AS theatres across the nation prepare for pantomime season, it seems the biggest farce of all was at Westminster last week as the Tory-led Government fumbled from one embarrassment to another.
Even I couldn’t have anticipated that my question to David Cameron over energy bills would have prompted such a catalogue of mishaps from a Government that is clearly running out of ideas.
It was right and proper that I posed the challenge at Prime Minister’s Question Time as it was the anniversary of Mr Cameron’s Energy Summit. Given his abject failure in the intervening 12 months to do anything positive I thought it was timely to remind him of his pledge to reduce energy bills.
But even I didn’t expect the to-ing on fro-ing that followed.
First Mr Cameron “revealed” an apparent Tory policy to force energy companies to offer the lowest tariff to all their customers. The only problem was Mr Cameron hadn’t bothered to talk to fellow ministers or civil servants about his plan to drop this bombshell.
“Oh no he didn’t!” was the initial cry from Whitehall, as panic ensued while ministers desperately tried to make sense of the Prime Minister’s announcement.
“Oh well he might have done!” was the message from Energy Minister John Hayes during a shocking display of back-pedalling in the House of Commons the next morning.
“Oh yes I did!” then confirmed Mr Cameron that evening, as journalists caught him before a meeting in Brussels and, once again, the Prime Minister found himself sweating on the spot.
Even now I’m not 100 per cent convinced I fully understand what the outcome is, and what we can expect to see in the Energy Bill when it comes before Parliament.
And it is a very serious issue. Spiralling energy costs are one of the biggest challenges facing families, with the cost of living rising but income at best stagnating and at worst reducing.
That is why it is important that any legislation affecting it is fully thought out. That Mr Cameron and his cabinet colleagues lost grip on this topic to such an embarrassing extent proves, once again, how totally out of touch they are with the public.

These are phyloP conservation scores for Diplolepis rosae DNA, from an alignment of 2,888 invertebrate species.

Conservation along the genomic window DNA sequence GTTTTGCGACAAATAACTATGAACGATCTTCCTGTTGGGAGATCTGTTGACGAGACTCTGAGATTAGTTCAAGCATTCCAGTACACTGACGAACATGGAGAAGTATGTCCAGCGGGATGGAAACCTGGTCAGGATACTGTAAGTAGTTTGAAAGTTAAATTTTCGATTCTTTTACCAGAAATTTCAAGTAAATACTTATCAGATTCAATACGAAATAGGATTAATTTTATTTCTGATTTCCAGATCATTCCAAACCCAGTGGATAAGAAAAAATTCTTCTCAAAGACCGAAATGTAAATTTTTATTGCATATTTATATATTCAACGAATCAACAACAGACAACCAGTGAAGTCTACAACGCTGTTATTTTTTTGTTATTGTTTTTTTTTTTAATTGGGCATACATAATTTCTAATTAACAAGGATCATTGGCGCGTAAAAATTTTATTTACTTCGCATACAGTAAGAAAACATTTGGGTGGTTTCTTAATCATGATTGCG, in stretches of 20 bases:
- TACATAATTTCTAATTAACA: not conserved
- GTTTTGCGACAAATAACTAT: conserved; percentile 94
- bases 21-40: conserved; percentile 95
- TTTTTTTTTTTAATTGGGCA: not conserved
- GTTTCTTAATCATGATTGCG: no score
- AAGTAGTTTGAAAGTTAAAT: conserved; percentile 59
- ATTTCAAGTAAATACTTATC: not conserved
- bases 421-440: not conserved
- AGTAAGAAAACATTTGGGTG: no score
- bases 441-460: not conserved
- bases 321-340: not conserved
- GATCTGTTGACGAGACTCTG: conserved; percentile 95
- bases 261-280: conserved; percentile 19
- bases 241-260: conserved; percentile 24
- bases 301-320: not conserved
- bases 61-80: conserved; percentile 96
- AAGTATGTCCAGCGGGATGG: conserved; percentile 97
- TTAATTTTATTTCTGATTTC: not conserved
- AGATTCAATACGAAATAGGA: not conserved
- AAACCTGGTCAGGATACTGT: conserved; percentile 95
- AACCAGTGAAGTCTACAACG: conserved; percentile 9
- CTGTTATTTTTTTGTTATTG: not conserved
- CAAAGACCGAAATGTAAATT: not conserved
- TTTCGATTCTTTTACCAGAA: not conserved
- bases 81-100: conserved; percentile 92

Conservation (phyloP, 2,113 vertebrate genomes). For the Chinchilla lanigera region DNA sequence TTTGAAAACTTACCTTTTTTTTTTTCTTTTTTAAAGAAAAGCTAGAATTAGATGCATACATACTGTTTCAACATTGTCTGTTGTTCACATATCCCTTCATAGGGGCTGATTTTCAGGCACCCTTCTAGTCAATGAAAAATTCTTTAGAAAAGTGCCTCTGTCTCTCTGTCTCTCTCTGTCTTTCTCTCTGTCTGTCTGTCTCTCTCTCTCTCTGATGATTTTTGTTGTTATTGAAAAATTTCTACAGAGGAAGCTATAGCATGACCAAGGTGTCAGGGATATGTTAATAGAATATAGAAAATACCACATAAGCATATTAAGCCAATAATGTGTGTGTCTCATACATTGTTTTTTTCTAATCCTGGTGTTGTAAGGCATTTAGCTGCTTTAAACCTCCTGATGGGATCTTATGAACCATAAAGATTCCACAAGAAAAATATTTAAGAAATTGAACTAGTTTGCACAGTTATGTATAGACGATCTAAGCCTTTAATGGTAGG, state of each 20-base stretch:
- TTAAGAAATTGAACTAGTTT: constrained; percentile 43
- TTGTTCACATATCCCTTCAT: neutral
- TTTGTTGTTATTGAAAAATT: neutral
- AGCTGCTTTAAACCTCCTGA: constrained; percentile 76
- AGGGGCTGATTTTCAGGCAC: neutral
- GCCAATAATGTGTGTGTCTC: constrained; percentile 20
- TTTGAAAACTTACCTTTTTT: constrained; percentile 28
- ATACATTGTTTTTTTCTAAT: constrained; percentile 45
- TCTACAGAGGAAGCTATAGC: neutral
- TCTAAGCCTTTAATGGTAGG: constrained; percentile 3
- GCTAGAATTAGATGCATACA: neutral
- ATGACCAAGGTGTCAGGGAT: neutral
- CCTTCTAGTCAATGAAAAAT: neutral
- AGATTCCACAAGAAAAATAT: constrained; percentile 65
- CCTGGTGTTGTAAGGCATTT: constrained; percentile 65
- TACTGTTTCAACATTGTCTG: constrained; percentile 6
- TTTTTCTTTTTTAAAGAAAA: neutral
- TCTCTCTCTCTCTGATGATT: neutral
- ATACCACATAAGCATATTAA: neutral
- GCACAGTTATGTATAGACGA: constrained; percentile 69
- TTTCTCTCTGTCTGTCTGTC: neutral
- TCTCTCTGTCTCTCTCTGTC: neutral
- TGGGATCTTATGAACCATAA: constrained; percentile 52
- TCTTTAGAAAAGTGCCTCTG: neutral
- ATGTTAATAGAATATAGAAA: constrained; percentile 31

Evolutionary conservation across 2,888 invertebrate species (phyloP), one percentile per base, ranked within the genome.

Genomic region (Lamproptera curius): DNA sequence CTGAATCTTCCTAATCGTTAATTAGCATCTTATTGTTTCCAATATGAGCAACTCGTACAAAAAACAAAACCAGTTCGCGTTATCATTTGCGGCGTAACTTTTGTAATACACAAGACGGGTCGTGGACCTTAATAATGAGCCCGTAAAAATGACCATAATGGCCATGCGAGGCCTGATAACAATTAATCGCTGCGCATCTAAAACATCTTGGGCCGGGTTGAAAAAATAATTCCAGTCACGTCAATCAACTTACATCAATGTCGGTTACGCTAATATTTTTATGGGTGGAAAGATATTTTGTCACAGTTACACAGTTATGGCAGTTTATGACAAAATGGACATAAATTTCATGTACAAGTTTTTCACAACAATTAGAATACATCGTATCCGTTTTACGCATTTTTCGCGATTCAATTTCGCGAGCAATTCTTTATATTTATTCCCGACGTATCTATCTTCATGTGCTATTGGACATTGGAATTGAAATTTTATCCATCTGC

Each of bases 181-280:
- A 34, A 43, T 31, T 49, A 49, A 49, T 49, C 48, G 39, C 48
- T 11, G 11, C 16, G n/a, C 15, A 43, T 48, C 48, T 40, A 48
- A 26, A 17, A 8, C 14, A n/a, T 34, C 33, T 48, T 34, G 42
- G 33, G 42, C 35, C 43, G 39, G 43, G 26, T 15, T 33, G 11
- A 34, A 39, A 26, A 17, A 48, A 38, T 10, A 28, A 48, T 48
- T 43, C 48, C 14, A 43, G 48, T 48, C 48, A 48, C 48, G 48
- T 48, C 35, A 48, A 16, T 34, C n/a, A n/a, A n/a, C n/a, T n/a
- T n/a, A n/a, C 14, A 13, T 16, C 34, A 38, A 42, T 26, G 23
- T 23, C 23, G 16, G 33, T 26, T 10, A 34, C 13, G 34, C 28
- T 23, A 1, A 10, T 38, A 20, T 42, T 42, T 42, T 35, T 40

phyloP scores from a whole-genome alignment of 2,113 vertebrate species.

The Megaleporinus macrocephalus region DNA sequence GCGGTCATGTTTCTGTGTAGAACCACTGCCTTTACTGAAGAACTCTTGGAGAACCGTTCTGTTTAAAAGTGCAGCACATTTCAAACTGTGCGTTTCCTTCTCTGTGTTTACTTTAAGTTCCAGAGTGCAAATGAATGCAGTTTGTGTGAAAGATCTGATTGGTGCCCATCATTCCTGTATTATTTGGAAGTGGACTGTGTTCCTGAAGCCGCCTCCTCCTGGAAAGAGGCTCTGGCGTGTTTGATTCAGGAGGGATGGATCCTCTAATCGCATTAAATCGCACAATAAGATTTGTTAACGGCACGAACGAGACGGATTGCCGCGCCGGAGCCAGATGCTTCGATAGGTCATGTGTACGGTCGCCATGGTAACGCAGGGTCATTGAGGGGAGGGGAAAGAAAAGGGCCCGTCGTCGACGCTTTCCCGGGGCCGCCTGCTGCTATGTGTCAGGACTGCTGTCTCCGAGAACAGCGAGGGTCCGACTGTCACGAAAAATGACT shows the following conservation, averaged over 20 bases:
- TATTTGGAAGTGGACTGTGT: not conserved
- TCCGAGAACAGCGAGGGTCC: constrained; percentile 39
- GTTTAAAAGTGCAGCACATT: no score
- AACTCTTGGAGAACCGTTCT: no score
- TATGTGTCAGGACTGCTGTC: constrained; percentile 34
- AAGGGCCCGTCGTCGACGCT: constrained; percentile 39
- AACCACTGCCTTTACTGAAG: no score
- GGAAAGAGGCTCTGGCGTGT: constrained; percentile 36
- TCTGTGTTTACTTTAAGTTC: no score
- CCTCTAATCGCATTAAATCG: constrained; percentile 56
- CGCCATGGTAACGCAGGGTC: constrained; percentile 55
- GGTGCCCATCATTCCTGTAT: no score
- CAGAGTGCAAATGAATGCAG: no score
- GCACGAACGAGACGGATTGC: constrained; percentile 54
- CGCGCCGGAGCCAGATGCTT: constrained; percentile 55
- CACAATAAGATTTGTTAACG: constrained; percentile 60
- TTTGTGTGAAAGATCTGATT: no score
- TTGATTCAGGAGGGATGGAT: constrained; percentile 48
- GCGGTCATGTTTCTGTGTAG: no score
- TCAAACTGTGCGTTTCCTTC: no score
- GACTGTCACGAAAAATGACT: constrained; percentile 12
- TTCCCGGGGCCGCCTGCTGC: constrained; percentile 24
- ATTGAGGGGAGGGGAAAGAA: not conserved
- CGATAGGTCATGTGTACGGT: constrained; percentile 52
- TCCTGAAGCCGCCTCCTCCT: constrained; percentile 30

Or perhaps it is a sign of Mr Cameron’s arrogance that he doesn’t even feel he needs to talk to his ministers any more.
Let’s face it: he stopped bothering to ask what his Lib Dem partners in crime thought months ago. So perhaps it was only a matter of time before he treated his own party colleagues with the same degree of contempt.
And it is becoming increasingly obvious just how arrogant David Cameron really is.
He exudes arrogance every time he refuses to budge on his failing economic policy that has blighted his Government from the day he took office. Despite an increasing number of independent economic and political commentators agreeing he is causing irreparable damage, by cutting too far and too fast, he carries on regardless.
And he certainly displayed arrogance in his total failure to take action against his shamed Chief Whip Andrew Mitchell.
Mr Mitchell has been less than honourable in his mishandling of the storm he caused by belittling a police officer last month. Stepping down from his position is the first honourable thing he has done since then, albeit several weeks later than he should have done.
But it is notable that even though the whole world, including Mr Mitchell, could see his position was untenable, the one person who refused to admit he may have made a mistake was the Prime Minister.
And that’s the really worrying thing.
If David Cameron cannot bear to admit his mistakes over smaller matters, what hope is there that he will fare any better when it comes to the really big issues?